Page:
Michigan Wolverines come up short in quest for B1G Tournament 3-Peat

By Seth Schlechter
Medill Reports

Michigan steamrolls Iowa and Minnesota before falling to rival in B1G Title Game

Prior to taking the floor each game, the Michigan Wolverines huddle at the end of the tunnel for a last-second pregame pep talk. One by one, each player takes a turn saying what he will contribute to the team that day.

Walk-ons such as C.J. Baird and Luke Wilson stressed bringing energy to the bench. They’d be bringing that same energy to the floor this weekend, as both played the closing minutes of Michigan’s first two wins of the B1G Tournament at the United Center in Chicago.

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AI automated order takers may reshape the future of drive-through restaurants

By Yixuan Xie
Medill Reports

The next time when you shout into the ordering box at a drive-through, you might not be talking to a human but an automated order taker.

Drive-through windows make up about 70 percent of fast-food chains’ sales, according to a recent study from QSR Magazine. But employees often consider this work as the most taxing job for employees inside a fast-food restaurant.

They are taking orders from multiple lanes. They are processing credit cards, cash or scanning loyalty cards. They are putting food into bags. The next thing you know—the soda cup is overflowing.

If all these factors are not enough to stress out employees, the bevy of new tech tools such as mobile ordering apps and self-service kiosks—complicated and often out-of-order—add more frustration, remember that these are often minimum-wage jobs.

According to the 2018 MIT Technology Review, the work force turnover in the fast-food industry jumped to a record high of 150 percent, which means that a restaurant employing 20 workers would go through 30 in the span of a year.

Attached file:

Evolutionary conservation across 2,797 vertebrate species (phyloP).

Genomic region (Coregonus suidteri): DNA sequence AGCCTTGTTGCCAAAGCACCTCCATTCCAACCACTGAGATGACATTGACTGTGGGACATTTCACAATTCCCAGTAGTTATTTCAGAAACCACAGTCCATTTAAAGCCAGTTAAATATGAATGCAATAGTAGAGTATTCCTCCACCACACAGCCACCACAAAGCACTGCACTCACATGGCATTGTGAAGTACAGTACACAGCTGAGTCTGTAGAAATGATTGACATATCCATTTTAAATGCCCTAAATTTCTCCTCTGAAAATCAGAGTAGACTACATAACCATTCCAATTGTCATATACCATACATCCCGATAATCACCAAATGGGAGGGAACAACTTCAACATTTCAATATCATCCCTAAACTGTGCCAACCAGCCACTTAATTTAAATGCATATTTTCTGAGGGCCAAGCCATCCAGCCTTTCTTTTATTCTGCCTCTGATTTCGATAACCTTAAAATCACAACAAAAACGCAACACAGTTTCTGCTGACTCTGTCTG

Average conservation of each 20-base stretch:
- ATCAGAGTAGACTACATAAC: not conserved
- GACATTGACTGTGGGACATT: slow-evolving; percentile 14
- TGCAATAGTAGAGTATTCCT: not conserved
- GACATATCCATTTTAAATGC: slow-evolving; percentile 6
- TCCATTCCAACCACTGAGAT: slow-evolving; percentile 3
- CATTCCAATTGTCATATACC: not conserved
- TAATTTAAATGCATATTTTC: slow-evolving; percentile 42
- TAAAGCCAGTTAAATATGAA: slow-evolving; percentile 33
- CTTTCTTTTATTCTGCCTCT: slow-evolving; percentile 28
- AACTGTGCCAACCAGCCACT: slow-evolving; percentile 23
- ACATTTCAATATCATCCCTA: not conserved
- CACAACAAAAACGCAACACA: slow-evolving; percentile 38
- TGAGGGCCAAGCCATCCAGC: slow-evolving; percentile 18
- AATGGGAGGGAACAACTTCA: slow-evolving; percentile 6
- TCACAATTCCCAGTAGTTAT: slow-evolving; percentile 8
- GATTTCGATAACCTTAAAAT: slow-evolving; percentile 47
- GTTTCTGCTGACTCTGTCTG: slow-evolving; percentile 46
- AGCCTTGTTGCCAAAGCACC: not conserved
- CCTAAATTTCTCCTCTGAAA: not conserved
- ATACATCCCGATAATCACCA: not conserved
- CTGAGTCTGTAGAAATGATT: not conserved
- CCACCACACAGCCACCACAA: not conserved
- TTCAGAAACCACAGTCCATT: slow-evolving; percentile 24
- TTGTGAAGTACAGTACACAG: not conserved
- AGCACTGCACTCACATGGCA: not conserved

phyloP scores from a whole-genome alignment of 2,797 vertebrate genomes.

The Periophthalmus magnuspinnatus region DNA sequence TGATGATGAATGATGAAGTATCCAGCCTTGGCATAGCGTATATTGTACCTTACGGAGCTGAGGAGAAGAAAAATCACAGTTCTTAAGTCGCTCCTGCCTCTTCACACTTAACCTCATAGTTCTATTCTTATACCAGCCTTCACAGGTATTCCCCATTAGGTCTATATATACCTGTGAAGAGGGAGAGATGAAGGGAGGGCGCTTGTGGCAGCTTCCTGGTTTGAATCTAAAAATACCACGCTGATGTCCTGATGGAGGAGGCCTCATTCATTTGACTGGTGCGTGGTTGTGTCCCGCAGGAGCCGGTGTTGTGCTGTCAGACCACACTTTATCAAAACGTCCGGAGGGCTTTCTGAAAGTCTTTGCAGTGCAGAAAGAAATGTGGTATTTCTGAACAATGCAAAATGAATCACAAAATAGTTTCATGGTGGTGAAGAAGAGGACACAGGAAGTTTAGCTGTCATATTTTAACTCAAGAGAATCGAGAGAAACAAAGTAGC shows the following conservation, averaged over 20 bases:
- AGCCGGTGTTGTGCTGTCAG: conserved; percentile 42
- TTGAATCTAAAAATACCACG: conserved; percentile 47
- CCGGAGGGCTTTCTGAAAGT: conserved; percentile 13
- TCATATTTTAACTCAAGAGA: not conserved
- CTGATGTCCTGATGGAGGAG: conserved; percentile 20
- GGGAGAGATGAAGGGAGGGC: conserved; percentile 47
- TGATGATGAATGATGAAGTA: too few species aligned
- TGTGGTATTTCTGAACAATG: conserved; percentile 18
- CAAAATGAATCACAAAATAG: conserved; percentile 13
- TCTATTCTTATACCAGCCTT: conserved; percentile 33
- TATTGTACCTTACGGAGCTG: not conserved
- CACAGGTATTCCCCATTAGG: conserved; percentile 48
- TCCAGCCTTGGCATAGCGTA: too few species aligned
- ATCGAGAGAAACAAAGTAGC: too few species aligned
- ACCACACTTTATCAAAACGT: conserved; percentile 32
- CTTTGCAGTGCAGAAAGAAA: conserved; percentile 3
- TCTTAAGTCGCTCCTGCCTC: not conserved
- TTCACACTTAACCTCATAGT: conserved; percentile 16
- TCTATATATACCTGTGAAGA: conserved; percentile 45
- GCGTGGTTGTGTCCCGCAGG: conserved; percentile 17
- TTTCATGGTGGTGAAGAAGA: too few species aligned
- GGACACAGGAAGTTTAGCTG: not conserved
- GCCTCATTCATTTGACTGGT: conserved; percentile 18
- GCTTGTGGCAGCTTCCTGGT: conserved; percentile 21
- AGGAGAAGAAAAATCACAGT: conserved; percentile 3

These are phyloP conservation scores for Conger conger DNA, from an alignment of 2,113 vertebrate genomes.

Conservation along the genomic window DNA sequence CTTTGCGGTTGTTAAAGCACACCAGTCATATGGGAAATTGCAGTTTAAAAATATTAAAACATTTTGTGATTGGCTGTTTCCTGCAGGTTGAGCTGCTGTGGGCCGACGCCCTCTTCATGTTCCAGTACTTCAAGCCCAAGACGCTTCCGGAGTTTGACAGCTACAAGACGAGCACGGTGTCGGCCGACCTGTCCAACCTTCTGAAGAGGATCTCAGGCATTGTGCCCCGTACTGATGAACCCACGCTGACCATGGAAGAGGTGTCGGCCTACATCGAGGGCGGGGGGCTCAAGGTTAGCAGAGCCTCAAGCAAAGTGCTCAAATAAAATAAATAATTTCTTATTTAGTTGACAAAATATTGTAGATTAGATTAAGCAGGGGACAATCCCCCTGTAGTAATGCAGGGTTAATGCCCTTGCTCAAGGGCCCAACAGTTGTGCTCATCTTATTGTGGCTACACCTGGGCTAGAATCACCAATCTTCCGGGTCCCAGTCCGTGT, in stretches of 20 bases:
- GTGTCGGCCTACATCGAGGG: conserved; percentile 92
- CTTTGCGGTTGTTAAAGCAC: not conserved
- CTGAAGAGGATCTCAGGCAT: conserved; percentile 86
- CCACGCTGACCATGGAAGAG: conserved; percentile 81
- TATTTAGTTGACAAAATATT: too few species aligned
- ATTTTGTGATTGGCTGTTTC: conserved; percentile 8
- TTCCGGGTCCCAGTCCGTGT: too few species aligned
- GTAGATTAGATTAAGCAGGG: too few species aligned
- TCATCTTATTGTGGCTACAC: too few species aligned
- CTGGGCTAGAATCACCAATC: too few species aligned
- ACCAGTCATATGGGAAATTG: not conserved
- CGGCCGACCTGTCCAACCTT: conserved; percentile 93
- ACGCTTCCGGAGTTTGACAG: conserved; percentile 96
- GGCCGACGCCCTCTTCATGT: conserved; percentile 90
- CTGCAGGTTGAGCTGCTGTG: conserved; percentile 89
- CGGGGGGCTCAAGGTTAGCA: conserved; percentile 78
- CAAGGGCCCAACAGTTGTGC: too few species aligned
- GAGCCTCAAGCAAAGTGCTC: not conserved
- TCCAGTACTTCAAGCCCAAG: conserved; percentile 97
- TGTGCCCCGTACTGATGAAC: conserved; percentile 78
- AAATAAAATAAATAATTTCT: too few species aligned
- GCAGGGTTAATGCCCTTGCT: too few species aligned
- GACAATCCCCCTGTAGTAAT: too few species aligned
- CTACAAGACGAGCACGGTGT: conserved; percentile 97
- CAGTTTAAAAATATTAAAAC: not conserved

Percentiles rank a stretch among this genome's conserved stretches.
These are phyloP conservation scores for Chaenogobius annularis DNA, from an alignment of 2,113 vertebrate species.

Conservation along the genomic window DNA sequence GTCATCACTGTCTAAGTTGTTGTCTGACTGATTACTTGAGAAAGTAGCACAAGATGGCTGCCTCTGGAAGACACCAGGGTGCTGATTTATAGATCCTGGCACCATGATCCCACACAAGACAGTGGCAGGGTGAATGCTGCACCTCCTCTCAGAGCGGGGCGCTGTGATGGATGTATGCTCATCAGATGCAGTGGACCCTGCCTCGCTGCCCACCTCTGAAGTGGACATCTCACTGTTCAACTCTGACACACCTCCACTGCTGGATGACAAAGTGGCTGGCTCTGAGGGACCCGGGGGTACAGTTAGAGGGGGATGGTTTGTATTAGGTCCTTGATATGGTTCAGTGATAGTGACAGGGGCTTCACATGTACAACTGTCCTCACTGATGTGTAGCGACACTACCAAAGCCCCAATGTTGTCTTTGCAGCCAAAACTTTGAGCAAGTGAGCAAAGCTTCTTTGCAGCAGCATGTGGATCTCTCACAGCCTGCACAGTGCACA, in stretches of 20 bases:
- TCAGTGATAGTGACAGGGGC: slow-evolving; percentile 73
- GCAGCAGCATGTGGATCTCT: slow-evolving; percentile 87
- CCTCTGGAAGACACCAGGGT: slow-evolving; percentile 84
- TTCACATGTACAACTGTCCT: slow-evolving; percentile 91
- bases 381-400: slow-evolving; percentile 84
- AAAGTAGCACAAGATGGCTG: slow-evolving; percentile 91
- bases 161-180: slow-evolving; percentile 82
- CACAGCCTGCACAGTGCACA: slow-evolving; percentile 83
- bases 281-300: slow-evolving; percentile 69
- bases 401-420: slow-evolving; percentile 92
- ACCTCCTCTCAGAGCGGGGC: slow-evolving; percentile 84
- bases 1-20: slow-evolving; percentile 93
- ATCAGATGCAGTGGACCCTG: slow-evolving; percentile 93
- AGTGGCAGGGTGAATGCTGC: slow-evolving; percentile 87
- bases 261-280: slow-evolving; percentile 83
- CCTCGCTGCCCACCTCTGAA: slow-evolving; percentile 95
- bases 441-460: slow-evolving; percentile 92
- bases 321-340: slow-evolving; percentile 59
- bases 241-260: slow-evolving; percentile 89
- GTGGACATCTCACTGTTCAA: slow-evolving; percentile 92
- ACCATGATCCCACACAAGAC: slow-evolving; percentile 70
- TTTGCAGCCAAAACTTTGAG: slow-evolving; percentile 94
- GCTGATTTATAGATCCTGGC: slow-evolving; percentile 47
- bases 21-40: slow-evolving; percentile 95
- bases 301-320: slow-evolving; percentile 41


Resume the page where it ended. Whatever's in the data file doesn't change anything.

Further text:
Since restaurants are either understaffed or full of new hires who are not fully trained, wait times increase. QSR magazine reported that the average drive-through time among major brands in 2018 was 234 seconds, compared with 225 seconds a year earlier.

To solve issues of workforce shortage and slowed down service time, three AI companies are working on creating AI-powered voice assistant for order taking. Let’s take a look.

Here’s why these companies believe that AI voice ordering assistant will be the game-changer of the next generation drive-throughs.

  • Faster speed

Seconds matter in fast-food drive-throughs. Potential customers are likely to drive away when there is a long line of waiting vehicles.

Valyant AI piloted a voice-based assistant to take breakfast orders at one drive-through restaurant – Good Times Burgers & Frozen Custard in Denver, Colorado – starting in the fall of 2018. The eatery is seeing a 10 to 25 percent reduction in average wait time, with a few orders hitting 50 percent wait time reductions, according to  chief executive and founder Rob Carpenter.